GM and Honda will co-develop a series of affordable EVs using a global architecture and GM's Ultium battery technology, the companies announced. They promised to build vehicles in multiple product segments, including the compact crossover category, calling it a "new chapter" in their partnership. That significantly expands on previous news that Honda would create two EVs using GM's battery technology.
"GM and Honda will share our best technology, design and manufacturing strategies to deliver affordable and desirable EVs on a global scale, including our key markets in North America, South America and China,” said GM CEO and chair Mary Barra.
The companies promised to share technology, design and sourcing strategies, while working toward "standardizing equipment and processes to achieve world-class quality, higher throughput and greater affordability," GM's press release states. The companies will also discuss EV battery collaboration in an effort to drive down costs and improve performance and sustainability.
The word "affordable" comes up a lot in the press release, as both companies emphasized the idea of building cheaper EVs than are currently available. "Honda and GM will build on our successful technology collaboration to help achieve a dramatic expansion in the sales of electric vehicles," said Honda president & CEO Toshihiro Mibe.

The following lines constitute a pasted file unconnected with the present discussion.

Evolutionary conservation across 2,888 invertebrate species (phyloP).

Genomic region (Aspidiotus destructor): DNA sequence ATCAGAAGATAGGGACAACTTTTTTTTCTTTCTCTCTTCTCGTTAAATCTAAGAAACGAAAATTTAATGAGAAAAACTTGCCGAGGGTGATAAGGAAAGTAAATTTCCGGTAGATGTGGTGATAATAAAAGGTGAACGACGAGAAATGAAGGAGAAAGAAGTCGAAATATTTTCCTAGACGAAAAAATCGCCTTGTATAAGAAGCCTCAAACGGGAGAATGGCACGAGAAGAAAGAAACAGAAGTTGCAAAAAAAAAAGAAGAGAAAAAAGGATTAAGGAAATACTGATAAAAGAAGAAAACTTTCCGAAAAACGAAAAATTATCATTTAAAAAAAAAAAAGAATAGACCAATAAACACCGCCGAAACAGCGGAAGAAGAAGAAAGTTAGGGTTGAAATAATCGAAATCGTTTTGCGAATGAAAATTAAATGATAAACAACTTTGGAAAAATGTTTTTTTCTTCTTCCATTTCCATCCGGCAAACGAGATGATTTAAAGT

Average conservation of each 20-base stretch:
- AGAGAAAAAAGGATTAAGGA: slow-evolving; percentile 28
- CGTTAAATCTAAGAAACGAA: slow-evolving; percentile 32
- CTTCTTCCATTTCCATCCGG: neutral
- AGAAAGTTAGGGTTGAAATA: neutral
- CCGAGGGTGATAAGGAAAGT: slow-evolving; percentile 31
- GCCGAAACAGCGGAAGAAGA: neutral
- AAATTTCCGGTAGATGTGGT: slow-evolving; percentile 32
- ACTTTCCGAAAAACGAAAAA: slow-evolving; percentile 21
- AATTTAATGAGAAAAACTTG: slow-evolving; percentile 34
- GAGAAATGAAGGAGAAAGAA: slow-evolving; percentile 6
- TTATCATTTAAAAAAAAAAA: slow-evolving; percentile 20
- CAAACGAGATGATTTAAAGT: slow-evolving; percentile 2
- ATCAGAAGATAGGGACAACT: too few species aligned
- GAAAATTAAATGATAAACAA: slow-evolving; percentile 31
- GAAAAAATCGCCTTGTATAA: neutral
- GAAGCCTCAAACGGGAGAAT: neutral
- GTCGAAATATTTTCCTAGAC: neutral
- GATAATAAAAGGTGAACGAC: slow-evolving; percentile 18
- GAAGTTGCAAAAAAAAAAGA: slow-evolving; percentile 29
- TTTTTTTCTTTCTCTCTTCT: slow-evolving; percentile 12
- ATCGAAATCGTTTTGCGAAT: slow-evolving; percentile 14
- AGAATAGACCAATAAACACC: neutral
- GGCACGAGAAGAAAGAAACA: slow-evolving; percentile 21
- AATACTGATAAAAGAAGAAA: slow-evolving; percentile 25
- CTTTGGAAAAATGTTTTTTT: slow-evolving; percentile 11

The tie-up makes a lot of sense, particularly for Honda, which has lagged way behind rivals in terms of EV development. By joining forces with GM, it can share development costs and contribute its considerable BEV and hybrid expertise. The two automakers previously announced a collaboration in 2018 to produce autonomous vehicles, with Honda taking a stake in GM's Cruise self-driving division. The companies also joined force on hydrogen fuel cells.
Honda recently showed that it can build EVs with the Honda E, a cute and technologically advanced vehicle with limited battery range, designed mostly for urban use. More recently, it unveiled a pair of vehicles it's developing with GM including the Prologue, to be launched in early 2024, followed by Acura's first EV SUV.
GM, meanwhile, continues to develop its Ultium battery tech that uses pouch- and prismatic-style cells rather than cylindrical cells like Tesla. The aim to use it in up to 30-plus vehicles over the coming years, with the first models arriving in 2023. GM affirmed that it would release "a new all-electric product for North America positioned at a price point lower than the upcoming Chevrolet Equinox EV, building on the 2 million units of EV capacity the company plans to install by the end of 2025."